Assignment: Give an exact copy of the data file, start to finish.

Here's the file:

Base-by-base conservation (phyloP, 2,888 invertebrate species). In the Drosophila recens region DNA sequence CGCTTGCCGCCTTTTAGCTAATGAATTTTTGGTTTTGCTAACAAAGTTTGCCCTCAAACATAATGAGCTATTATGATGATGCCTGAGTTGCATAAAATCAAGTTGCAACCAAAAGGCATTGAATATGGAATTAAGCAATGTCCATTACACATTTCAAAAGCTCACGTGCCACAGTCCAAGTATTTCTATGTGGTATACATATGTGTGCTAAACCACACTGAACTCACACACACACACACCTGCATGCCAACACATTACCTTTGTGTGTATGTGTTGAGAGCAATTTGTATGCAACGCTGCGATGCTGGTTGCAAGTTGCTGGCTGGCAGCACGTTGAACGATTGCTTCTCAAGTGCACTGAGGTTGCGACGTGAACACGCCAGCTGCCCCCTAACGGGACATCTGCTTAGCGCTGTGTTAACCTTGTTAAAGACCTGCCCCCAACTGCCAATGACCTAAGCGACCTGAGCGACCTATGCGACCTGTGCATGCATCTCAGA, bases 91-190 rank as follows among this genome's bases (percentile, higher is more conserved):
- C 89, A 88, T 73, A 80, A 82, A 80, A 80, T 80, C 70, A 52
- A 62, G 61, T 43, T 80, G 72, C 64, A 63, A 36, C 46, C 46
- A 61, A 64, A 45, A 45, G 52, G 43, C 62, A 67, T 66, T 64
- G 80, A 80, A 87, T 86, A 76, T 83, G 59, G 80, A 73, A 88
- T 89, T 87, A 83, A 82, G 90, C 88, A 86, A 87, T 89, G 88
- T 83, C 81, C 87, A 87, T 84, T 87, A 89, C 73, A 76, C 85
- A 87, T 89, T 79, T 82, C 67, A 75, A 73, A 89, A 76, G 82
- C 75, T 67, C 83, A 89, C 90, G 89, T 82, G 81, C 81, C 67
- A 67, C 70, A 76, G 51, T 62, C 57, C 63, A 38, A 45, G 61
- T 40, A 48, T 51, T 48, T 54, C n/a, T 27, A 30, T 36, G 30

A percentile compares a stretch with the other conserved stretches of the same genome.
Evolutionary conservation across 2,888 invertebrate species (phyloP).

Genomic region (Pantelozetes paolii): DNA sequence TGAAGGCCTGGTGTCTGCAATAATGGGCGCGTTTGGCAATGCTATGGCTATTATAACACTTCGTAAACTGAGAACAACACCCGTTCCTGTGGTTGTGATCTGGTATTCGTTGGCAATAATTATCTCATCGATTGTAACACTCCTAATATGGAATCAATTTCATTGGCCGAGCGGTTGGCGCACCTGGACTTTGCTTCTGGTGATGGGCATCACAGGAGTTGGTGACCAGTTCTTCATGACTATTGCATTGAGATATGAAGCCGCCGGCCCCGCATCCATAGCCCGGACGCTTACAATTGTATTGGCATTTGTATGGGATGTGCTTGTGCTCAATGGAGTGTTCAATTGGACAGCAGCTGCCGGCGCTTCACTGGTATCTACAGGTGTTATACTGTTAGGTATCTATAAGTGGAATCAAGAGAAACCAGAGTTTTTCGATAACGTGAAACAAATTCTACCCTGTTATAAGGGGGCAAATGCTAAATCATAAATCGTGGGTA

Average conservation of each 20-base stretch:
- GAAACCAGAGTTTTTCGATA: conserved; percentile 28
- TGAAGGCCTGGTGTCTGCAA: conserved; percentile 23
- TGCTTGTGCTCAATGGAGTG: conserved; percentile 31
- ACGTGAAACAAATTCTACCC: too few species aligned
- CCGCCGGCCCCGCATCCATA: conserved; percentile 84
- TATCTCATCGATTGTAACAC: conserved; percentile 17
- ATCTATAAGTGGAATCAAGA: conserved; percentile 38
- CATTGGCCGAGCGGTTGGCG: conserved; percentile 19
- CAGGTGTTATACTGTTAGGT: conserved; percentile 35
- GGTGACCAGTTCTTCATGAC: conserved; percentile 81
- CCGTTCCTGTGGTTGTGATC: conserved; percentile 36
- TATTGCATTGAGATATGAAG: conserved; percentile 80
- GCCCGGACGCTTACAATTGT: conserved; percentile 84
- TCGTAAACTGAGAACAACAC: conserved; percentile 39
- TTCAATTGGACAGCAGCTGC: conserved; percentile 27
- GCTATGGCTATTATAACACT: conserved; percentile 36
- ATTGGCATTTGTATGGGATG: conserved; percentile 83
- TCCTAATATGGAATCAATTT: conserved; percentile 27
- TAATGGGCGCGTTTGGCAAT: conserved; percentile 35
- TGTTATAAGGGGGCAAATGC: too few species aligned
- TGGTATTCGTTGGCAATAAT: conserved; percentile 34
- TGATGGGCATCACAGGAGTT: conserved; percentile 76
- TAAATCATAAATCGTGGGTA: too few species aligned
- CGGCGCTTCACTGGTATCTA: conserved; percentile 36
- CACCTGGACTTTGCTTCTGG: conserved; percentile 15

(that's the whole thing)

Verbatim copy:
Base-by-base conservation (phyloP, 2,888 invertebrate species). In the Drosophila recens region DNA sequence CGCTTGCCGCCTTTTAGCTAATGAATTTTTGGTTTTGCTAACAAAGTTTGCCCTCAAACATAATGAGCTATTATGATGATGCCTGAGTTGCATAAAATCAAGTTGCAACCAAAAGGCATTGAATATGGAATTAAGCAATGTCCATTACACATTTCAAAAGCTCACGTGCCACAGTCCAAGTATTTCTATGTGGTATACATATGTGTGCTAAACCACACTGAACTCACACACACACACACCTGCATGCCAACACATTACCTTTGTGTGTATGTGTTGAGAGCAATTTGTATGCAACGCTGCGATGCTGGTTGCAAGTTGCTGGCTGGCAGCACGTTGAACGATTGCTTCTCAAGTGCACTGAGGTTGCGACGTGAACACGCCAGCTGCCCCCTAACGGGACATCTGCTTAGCGCTGTGTTAACCTTGTTAAAGACCTGCCCCCAACTGCCAATGACCTAAGCGACCTGAGCGACCTATGCGACCTGTGCATGCATCTCAGA, bases 91-190 rank as follows among this genome's bases (percentile, higher is more conserved):
- C 89, A 88, T 73, A 80, A 82, A 80, A 80, T 80, C 70, A 52
- A 62, G 61, T 43, T 80, G 72, C 64, A 63, A 36, C 46, C 46
- A 61, A 64, A 45, A 45, G 52, G 43, C 62, A 67, T 66, T 64
- G 80, A 80, A 87, T 86, A 76, T 83, G 59, G 80, A 73, A 88
- T 89, T 87, A 83, A 82, G 90, C 88, A 86, A 87, T 89, G 88
- T 83, C 81, C 87, A 87, T 84, T 87, A 89, C 73, A 76, C 85
- A 87, T 89, T 79, T 82, C 67, A 75, A 73, A 89, A 76, G 82
- C 75, T 67, C 83, A 89, C 90, G 89, T 82, G 81, C 81, C 67
- A 67, C 70, A 76, G 51, T 62, C 57, C 63, A 38, A 45, G 61
- T 40, A 48, T 51, T 48, T 54, C n/a, T 27, A 30, T 36, G 30

A percentile compares a stretch with the other conserved stretches of the same genome.
Evolutionary conservation across 2,888 invertebrate species (phyloP).

Genomic region (Pantelozetes paolii): DNA sequence TGAAGGCCTGGTGTCTGCAATAATGGGCGCGTTTGGCAATGCTATGGCTATTATAACACTTCGTAAACTGAGAACAACACCCGTTCCTGTGGTTGTGATCTGGTATTCGTTGGCAATAATTATCTCATCGATTGTAACACTCCTAATATGGAATCAATTTCATTGGCCGAGCGGTTGGCGCACCTGGACTTTGCTTCTGGTGATGGGCATCACAGGAGTTGGTGACCAGTTCTTCATGACTATTGCATTGAGATATGAAGCCGCCGGCCCCGCATCCATAGCCCGGACGCTTACAATTGTATTGGCATTTGTATGGGATGTGCTTGTGCTCAATGGAGTGTTCAATTGGACAGCAGCTGCCGGCGCTTCACTGGTATCTACAGGTGTTATACTGTTAGGTATCTATAAGTGGAATCAAGAGAAACCAGAGTTTTTCGATAACGTGAAACAAATTCTACCCTGTTATAAGGGGGCAAATGCTAAATCATAAATCGTGGGTA

Average conservation of each 20-base stretch:
- GAAACCAGAGTTTTTCGATA: conserved; percentile 28
- TGAAGGCCTGGTGTCTGCAA: conserved; percentile 23
- TGCTTGTGCTCAATGGAGTG: conserved; percentile 31
- ACGTGAAACAAATTCTACCC: too few species aligned
- CCGCCGGCCCCGCATCCATA: conserved; percentile 84
- TATCTCATCGATTGTAACAC: conserved; percentile 17
- ATCTATAAGTGGAATCAAGA: conserved; percentile 38
- CATTGGCCGAGCGGTTGGCG: conserved; percentile 19
- CAGGTGTTATACTGTTAGGT: conserved; percentile 35
- GGTGACCAGTTCTTCATGAC: conserved; percentile 81
- CCGTTCCTGTGGTTGTGATC: conserved; percentile 36
- TATTGCATTGAGATATGAAG: conserved; percentile 80
- GCCCGGACGCTTACAATTGT: conserved; percentile 84
- TCGTAAACTGAGAACAACAC: conserved; percentile 39
- TTCAATTGGACAGCAGCTGC: conserved; percentile 27
- GCTATGGCTATTATAACACT: conserved; percentile 36
- ATTGGCATTTGTATGGGATG: conserved; percentile 83
- TCCTAATATGGAATCAATTT: conserved; percentile 27
- TAATGGGCGCGTTTGGCAAT: conserved; percentile 35
- TGTTATAAGGGGGCAAATGC: too few species aligned
- TGGTATTCGTTGGCAATAAT: conserved; percentile 34
- TGATGGGCATCACAGGAGTT: conserved; percentile 76
- TAAATCATAAATCGTGGGTA: too few species aligned
- CGGCGCTTCACTGGTATCTA: conserved; percentile 36
- CACCTGGACTTTGCTTCTGG: conserved; percentile 15